When toddlers start to assert themselves from around the age of 18months it can be challenging and emotionally draining guiding them through all the ups and downs that this age brings. Even when we are doing our best to be loving parents our children still have moments of testing our boundaries.  And this is normal behaviour, and should be expected.  However, it can be hard to know how best to deal with tantrums when they arise.

Our tempers can also easily rise when we feel a direct challenge to our authority.  And when faced with an act of defiance it seems the sensible option is to put the child in time out or send them to their room to calm down.  We can’t reason with a howling tantrum after all, so time out can seem like the only option.

Dealing with tantrums by putting children in time out will eventually calm them down, however it will also send some messages:

-No one is here to find out the reason I am upset.

-Being angry is bad.

-You don’t know how to help me and I’m being asked to work it out on my own.

-It’s best that I swallow my feelings of anger even though this will mean that the unaddressed problem will cause my anger to burst out again.

What’s happening in the child’s brain during a tantrum?

It is important to remember that until the age of seven, a child’s brain is undergoing rapid growth and the frontal lobe that controls reasoning and reflection is very immature. This part of the brain needs emotionally responsible parenting for the child to develop the ability to cope well with stress in later life, be compassionate, have meaningful relationships and manage anger well.

With the amazing advances in neuroscience, we are learning more and more about how a brain is shaped.  We know now for example that 20 billion neurons are connected to an average of 10,000 other neurons, creating an amazing web of synapses.  Although some pathways are developed pre-birth, the majority are formed by experiences in the first three years, which is why parenting has such a huge impact on child development and the person they grow up to be.

How can you help your child during a tantrum?

Children learn through mirroring and their neural pathways will form according to how you interact with them.  You have the power to shape their brain.  Although their nature and personality type come into it, you as a parent still have a huge influence over how they react to situations and their coping skills.

Time out is actually one of the most effective ways to deal with tantrums.  Although in the heat of the moment exclusion can feel most appropriate, at the end of the day you’re dealing with very immature brains that do not have the capacity for reflection.

Time out will not encourage your child to manage their anger responsibly nor will it solve the underlying problem lurking under the surface that they are too immature to express without adult help.  The child may in time learn to swallow their feelings and give the impression that time out is working, but this is likely to cause anger issues that last into adulthood.  So what is a better way to deal with tantrums?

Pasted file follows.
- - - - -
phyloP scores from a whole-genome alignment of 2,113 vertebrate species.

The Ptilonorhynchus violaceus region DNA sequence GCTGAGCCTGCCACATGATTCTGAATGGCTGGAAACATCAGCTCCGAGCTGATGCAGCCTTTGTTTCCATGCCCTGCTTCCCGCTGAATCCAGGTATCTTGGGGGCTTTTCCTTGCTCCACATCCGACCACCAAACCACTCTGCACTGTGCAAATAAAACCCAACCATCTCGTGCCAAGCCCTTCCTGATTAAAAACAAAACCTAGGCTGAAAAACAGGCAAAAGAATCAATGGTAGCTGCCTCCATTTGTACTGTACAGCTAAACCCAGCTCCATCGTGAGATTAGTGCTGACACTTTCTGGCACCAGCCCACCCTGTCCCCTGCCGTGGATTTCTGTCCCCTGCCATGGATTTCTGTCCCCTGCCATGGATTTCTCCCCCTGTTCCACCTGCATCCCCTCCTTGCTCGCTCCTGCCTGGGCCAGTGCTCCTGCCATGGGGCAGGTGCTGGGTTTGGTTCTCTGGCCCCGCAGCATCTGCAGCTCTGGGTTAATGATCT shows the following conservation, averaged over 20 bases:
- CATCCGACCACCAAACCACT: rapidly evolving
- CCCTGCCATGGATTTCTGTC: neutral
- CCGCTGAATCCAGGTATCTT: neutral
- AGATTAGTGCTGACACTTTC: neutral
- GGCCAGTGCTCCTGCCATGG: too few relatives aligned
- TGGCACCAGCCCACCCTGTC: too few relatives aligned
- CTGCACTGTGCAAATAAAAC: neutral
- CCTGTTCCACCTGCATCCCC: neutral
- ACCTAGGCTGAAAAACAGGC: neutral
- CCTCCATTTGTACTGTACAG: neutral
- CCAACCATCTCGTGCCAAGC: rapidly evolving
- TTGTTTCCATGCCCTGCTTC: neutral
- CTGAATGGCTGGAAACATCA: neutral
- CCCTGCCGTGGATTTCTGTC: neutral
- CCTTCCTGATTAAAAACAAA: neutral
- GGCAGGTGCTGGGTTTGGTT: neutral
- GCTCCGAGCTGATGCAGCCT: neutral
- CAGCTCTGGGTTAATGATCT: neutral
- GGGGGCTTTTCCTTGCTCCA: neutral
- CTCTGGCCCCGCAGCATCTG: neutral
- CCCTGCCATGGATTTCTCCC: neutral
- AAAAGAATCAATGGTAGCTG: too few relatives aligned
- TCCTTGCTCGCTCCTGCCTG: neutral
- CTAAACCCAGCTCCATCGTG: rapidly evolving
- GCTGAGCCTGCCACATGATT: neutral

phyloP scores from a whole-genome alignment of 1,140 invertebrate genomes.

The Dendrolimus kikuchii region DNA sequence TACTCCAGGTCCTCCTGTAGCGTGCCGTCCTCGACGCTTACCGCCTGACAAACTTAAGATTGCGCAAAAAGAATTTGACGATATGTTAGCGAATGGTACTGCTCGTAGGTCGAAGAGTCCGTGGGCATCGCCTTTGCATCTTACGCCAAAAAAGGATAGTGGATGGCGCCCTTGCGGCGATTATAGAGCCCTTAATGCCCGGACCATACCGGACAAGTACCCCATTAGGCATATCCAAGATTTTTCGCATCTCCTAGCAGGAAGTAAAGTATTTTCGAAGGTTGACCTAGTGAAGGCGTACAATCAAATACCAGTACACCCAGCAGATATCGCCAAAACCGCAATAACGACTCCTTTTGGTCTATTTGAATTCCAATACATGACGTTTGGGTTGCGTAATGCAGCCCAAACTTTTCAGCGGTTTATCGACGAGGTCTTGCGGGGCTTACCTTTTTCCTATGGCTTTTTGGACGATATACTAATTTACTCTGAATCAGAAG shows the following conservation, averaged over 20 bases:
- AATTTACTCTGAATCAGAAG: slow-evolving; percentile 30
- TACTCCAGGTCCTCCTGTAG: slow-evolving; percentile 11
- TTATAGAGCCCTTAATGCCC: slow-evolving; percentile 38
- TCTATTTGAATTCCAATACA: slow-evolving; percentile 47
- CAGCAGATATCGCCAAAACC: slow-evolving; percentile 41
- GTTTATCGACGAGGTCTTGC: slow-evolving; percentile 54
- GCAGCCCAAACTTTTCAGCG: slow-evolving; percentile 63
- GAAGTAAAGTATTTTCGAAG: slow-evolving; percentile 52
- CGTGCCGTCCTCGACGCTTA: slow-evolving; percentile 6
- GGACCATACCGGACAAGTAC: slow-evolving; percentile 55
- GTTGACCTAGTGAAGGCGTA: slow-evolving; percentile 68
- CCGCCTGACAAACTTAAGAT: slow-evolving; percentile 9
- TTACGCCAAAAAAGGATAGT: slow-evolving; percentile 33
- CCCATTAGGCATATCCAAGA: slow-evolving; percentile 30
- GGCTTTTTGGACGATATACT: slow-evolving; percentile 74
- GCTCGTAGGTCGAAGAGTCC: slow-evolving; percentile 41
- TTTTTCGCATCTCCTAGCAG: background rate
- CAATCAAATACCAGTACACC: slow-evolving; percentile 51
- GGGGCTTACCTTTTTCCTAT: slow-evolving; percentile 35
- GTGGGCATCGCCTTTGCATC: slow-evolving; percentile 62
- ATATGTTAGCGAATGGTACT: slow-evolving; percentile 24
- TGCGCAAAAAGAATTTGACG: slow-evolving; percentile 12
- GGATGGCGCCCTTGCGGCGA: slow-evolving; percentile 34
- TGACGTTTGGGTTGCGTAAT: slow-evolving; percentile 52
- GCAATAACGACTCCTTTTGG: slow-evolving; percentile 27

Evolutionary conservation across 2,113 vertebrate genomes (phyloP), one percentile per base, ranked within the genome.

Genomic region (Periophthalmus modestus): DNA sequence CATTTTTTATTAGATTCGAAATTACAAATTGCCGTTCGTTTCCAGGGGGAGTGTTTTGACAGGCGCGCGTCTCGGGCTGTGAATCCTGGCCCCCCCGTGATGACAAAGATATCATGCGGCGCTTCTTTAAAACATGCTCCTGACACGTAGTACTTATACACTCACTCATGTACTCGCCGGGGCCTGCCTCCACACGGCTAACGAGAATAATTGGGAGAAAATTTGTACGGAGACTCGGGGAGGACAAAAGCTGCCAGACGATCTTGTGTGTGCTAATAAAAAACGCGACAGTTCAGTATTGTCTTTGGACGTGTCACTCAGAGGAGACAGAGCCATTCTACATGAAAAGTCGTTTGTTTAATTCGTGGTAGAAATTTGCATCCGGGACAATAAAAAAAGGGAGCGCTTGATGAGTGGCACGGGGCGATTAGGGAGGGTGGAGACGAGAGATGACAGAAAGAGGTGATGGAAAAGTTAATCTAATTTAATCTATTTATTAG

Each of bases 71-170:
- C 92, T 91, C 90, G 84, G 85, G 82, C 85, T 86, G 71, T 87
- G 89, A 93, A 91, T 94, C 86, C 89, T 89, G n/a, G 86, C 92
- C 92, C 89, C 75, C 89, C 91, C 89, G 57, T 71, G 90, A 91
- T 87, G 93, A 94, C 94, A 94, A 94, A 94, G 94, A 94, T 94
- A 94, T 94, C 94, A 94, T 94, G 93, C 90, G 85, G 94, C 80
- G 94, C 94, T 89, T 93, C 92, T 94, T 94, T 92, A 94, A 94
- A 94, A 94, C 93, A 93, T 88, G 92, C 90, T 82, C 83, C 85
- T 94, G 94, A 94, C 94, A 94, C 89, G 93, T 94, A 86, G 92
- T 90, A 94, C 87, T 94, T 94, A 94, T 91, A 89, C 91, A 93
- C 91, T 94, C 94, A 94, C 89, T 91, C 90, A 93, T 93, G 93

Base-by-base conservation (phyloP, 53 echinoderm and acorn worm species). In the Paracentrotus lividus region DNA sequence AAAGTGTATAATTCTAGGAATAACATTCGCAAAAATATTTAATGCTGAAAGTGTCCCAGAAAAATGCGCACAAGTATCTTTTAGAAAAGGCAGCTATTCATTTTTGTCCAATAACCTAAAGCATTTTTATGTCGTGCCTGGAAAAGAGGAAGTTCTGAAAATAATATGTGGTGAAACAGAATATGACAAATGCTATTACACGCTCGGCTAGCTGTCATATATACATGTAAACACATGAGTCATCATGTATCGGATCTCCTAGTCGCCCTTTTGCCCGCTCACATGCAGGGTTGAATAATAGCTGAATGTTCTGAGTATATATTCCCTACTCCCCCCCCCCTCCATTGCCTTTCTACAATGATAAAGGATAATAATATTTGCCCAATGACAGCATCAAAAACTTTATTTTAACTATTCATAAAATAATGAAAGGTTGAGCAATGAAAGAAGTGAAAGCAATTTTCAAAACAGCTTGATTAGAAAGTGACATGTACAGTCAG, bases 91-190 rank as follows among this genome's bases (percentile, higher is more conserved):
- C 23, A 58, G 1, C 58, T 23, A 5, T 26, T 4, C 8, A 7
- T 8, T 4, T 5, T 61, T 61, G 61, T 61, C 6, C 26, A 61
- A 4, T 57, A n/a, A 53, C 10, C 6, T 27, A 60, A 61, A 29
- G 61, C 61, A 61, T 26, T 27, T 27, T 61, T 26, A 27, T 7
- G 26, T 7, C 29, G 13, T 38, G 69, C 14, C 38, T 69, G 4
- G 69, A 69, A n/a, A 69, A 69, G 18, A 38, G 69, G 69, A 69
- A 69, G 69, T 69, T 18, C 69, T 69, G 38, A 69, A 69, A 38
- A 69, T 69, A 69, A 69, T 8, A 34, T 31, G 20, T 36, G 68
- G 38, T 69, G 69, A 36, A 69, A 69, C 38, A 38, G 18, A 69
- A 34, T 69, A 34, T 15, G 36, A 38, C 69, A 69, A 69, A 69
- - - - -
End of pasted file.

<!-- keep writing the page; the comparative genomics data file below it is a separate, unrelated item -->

What time-in techniques can I use to deal with tantrums?

1) Connecting

2) Name their feelings

3) Re-direct their attention

4) Have clear boundaries


Instead, it is more useful to connect and attune to your child, teaching them how to express themselves in a more acceptable and appropriate way.

Start with Connection: A naughty child is communicating a need that has not been met for them, whether it be a lack of boundaries, not feeling heard, not having enough attention, not having enough control of their lives etc.  Affection and kind words will sooth the child, allowing the higher brain to engage for a further discussion around consequences.

Name their feelings: This instantly calms a child as they feel heard and understood.  Because their higher (cortex) rational brains are so underdeveloped and they are using their lower (mammalian and reptilian) brains, strong emotions are easily triggered, flooding their brain with stress hormones.  By asking them how they feel and naming their emotion, their frustration and stress levels will fall, enabling them to listen to you.  When a child, or adult at that matter, is stressed it is very hard for the brain to register what is being said or asked of them.

Ignore attention-seeking behaviour and re-direct.  If unwanted behaviours are continuously met with an angry outburst from the parents, the child will learn that they get a reaction from that behaviour.  Respond to provocative behaviour in a calm matter-of-fact manner without engaging with them so that it has as little impact as possible.  Later address what the child might be needing more of.

Boundary setting:  This is key in helping to make the child feel safe in the world.  They need boundaries and assertive discipline so that they feel the parents are in control.   A child with too much control and not enough boundaries will feel overwhelmed and can be quite a scary experience.

Going through the process of calmly empathising with their strong emotion, connecting with them so that their higher brain can engage and then talking through their options and consequences of their actions will allow them to develop far more emotional intelligence.

Further Resources:

For further information on how to deal with tantrums, watch these videos by leading psychologists to find out more about the child’s brain.

Learn more about positive discipline techniques

Time in:


A child’s brain: